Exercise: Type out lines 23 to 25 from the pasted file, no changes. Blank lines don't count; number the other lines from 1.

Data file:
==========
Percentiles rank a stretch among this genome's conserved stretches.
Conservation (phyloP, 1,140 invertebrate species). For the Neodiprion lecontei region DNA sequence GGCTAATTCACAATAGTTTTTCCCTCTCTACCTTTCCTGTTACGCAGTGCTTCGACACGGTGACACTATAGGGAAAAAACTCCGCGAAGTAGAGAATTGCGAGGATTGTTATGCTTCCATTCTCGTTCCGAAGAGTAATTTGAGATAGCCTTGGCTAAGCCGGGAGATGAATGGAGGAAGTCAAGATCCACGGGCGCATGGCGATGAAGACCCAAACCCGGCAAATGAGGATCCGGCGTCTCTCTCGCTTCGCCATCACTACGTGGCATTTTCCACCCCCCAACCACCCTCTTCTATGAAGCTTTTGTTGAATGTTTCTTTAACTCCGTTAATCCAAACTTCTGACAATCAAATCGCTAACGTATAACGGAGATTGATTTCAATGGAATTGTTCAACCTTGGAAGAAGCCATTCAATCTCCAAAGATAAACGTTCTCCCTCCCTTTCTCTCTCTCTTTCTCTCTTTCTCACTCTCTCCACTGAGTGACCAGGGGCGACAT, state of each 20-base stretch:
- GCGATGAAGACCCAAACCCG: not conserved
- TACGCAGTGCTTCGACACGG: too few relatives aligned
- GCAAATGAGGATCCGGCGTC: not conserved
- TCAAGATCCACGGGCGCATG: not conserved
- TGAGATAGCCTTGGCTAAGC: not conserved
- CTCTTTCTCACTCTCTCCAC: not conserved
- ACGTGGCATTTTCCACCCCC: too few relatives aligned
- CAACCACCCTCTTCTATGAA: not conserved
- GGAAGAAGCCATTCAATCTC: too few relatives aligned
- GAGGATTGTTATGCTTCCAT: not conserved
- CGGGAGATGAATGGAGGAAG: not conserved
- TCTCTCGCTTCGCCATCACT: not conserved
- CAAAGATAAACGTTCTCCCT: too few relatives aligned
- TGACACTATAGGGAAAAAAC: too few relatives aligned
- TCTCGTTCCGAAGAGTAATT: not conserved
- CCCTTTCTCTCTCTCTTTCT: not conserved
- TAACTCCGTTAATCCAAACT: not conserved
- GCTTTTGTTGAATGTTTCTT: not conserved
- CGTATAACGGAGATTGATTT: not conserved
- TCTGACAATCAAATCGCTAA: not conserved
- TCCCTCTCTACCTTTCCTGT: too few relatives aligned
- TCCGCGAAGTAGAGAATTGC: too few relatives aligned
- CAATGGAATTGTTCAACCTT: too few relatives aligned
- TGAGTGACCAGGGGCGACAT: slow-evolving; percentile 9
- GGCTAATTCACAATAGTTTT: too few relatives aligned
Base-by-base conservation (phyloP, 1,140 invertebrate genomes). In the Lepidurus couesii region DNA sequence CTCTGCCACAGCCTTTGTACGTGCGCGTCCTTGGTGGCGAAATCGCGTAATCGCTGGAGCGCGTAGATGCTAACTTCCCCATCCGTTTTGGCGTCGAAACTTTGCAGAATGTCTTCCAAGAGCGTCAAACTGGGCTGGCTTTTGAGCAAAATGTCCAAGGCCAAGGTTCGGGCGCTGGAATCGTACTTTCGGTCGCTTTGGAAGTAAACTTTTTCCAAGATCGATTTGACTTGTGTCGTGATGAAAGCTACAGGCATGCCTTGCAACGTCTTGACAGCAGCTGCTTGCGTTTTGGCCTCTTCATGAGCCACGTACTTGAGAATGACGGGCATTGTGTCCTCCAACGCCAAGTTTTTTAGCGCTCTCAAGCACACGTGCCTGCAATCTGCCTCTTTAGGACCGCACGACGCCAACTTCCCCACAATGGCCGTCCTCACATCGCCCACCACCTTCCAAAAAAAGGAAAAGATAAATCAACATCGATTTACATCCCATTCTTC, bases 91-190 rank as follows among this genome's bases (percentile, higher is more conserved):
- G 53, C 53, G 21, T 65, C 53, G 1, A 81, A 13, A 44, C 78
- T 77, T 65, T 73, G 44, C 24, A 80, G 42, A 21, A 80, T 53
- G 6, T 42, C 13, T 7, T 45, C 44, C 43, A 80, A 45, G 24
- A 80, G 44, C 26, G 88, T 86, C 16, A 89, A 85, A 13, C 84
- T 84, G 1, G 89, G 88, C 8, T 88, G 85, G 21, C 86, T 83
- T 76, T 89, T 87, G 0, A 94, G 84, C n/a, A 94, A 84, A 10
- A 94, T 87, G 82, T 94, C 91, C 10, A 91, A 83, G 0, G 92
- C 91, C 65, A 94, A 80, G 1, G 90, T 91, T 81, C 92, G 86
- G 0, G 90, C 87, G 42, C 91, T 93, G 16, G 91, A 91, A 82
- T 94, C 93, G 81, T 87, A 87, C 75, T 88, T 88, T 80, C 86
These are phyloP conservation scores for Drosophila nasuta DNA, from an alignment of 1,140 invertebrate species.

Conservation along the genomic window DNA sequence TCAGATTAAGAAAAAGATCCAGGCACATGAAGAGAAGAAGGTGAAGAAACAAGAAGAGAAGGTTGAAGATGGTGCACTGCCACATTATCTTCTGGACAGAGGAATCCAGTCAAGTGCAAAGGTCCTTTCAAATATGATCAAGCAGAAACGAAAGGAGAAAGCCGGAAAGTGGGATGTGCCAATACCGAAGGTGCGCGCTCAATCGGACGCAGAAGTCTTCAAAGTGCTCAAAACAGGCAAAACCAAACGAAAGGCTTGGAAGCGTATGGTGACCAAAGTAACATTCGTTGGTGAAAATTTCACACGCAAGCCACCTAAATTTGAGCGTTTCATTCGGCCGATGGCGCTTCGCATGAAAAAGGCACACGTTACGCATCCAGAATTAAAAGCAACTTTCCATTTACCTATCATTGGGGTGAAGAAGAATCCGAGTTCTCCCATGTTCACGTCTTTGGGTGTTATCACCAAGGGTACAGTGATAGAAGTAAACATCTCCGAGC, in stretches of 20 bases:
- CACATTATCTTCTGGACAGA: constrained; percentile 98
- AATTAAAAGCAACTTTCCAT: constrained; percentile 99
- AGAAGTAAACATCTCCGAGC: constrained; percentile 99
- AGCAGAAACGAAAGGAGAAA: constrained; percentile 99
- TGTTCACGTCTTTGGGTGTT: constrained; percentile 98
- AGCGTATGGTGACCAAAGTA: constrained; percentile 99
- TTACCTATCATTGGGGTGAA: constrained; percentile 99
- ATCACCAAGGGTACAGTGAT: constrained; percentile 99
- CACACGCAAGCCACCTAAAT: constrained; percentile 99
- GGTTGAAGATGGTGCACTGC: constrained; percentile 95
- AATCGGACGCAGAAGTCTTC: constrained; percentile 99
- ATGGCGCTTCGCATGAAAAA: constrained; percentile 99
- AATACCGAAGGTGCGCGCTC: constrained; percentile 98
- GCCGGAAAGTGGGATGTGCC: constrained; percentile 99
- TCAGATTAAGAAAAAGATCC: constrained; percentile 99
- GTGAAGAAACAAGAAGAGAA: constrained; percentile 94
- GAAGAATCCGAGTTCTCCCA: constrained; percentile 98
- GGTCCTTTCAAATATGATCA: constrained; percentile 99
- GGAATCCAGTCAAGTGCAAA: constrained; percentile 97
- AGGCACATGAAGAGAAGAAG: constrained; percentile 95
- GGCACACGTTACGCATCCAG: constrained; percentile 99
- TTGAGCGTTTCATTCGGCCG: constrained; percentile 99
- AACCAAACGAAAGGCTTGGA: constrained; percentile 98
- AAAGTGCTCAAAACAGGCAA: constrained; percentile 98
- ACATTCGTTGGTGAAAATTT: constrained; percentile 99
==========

- TCCCTCTCTACCTTTCCTGT: too few relatives aligned
- TCCGCGAAGTAGAGAATTGC: too few relatives aligned
- CAATGGAATTGTTCAACCTT: too few relatives aligned